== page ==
North Atlantic Right Whales 101
The North Atlantic right whale is one of the world’s most endangered whales. Named by fishermen as the “right” whale to hunt due to its tendency to swim close to shore and float when dead, the species was decimated by commercial whaling in the early twentieth century. Today, fewer than 400 right whales remain. The National Marine Fisheries Service has previously stated that the “loss of even a single individual may contribute to the extinction of the species.”
Why They’re Important
Due to the highly depleted status of the right whale, it is difficult to know the role that a healthy population would play in the complex marine ecosystem. Scientists are beginning to examine the effect of whales and the tiny marine animals that they eat on the ocean’s ability to store excess carbon in the atmosphere.
Human activities continue to pose the greatest threat to right whale survival today. In 2011 alone, at least four adult right whales were killed, including two from injuries related to entanglement in fishing gear and one as the result of a ship strike.
What Defenders Is Doing to Help North Atlantic Right Whales
Defenders of Wildlife has long led the conservation community’s efforts to protect right whales from ship strikes. In 2008, we succeeded in prompting the National Marine Fisheries Service (NMFS) to publish the first-ever speed limits for large ships to protect right whales. We are now working to ensure that those speed limits continue to protect right whales, including in renewable energy development and other significant developments along the East Coast.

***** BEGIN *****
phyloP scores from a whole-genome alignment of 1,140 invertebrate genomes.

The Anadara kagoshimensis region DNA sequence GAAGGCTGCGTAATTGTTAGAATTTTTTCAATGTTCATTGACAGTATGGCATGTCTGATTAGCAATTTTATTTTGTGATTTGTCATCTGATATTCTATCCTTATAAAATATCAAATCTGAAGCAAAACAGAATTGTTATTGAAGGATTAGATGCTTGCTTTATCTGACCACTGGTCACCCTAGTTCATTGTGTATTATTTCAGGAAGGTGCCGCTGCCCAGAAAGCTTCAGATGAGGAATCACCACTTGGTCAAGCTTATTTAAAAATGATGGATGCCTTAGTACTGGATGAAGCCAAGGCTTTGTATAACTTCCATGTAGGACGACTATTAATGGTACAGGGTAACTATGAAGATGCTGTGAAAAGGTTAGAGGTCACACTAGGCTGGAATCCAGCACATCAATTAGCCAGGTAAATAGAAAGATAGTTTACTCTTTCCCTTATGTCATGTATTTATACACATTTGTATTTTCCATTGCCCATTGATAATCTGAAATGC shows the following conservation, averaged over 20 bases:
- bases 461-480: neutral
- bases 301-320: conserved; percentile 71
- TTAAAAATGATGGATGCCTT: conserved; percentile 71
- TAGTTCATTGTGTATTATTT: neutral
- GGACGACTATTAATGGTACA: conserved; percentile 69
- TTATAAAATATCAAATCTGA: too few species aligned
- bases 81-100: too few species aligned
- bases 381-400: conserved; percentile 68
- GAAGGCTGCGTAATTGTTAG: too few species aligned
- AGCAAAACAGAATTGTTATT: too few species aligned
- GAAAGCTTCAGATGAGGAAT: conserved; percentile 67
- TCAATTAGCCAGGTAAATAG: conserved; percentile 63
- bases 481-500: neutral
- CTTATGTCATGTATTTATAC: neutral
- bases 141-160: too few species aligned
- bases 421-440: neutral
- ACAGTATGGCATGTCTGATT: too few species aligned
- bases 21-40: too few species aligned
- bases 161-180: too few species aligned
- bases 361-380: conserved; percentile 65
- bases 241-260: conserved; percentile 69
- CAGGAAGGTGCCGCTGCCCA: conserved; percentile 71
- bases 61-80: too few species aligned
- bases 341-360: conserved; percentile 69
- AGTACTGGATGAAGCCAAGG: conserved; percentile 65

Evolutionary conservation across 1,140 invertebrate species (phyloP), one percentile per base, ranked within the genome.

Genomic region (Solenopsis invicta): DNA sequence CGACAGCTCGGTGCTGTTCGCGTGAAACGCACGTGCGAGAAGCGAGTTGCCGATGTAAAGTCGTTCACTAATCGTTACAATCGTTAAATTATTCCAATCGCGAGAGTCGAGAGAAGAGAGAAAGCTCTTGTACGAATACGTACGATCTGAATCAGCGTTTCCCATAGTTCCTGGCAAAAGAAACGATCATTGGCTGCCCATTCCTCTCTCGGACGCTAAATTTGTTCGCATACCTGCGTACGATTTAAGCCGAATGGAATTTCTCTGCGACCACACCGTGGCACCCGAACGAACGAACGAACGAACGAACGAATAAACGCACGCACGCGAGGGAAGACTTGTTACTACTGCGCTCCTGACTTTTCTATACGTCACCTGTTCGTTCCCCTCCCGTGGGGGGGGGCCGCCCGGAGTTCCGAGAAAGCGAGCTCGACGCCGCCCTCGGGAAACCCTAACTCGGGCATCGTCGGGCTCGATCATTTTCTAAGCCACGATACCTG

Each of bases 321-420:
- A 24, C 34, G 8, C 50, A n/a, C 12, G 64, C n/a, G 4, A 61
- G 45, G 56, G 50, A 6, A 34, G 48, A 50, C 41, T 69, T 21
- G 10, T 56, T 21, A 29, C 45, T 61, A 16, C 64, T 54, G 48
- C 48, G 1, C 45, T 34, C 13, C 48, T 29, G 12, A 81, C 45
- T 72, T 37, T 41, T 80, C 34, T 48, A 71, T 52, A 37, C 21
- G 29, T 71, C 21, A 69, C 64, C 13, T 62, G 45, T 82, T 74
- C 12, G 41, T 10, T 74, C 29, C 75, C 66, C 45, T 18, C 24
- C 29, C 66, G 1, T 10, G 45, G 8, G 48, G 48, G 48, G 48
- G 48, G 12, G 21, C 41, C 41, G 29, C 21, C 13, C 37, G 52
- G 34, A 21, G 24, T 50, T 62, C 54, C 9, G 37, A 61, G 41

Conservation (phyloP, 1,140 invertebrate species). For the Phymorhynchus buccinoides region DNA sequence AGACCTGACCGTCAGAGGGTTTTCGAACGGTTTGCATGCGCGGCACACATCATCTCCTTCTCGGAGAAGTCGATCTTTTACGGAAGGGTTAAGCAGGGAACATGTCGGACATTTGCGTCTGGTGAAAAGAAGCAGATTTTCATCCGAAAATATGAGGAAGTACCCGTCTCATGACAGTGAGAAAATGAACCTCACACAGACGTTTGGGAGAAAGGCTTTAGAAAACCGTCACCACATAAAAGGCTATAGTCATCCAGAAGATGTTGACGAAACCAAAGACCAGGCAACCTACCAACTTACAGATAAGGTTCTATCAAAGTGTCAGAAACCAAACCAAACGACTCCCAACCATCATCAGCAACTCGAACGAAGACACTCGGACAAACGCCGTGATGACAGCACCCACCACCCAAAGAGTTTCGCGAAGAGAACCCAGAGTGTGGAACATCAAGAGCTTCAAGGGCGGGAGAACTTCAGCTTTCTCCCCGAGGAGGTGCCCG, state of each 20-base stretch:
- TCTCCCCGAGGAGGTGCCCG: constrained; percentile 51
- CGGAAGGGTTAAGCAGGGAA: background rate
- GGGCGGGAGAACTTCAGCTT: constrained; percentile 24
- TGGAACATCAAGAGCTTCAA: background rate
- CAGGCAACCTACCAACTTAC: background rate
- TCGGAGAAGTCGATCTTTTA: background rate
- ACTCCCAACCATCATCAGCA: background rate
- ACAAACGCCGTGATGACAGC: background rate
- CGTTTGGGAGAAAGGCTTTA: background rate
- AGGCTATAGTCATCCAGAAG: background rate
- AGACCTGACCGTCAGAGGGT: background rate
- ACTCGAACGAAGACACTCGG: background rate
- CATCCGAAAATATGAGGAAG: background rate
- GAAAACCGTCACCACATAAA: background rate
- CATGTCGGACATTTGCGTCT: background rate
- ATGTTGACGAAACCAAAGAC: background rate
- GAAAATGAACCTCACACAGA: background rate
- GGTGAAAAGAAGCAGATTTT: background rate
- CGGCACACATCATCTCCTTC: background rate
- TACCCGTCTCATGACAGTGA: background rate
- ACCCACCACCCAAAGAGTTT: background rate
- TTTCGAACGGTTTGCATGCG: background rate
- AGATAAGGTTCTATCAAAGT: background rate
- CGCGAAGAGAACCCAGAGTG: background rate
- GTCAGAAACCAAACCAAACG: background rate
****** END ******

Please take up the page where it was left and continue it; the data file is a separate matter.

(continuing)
Defenders is also working to reduce the number of Atlantic large whales entangled in fishing gear. As a member of the Atlantic Large Whale Take Reduction Team, we work with fishermen, scientists, government officials and conservationists to find solutions to the problem of marine mammal entanglement. We have also taken NMFS to court for continuing to allow federal fisheries to injure and kill critically endangered right whales while new protections are still being developed. We are asking that the agency take immediate action to ensure that the fisheries can operate in a way that’s safe for whales.
Finally, our work includes efforts to expand critical habitat protections for right whales all along the East Coast. In 2009, we filed a petition with NMFS asking the agency to expand habitat protections in the right whale’s nursery, breeding and feeding grounds, and for the first time designate as critical habitat the essential migratory route that connects these areas.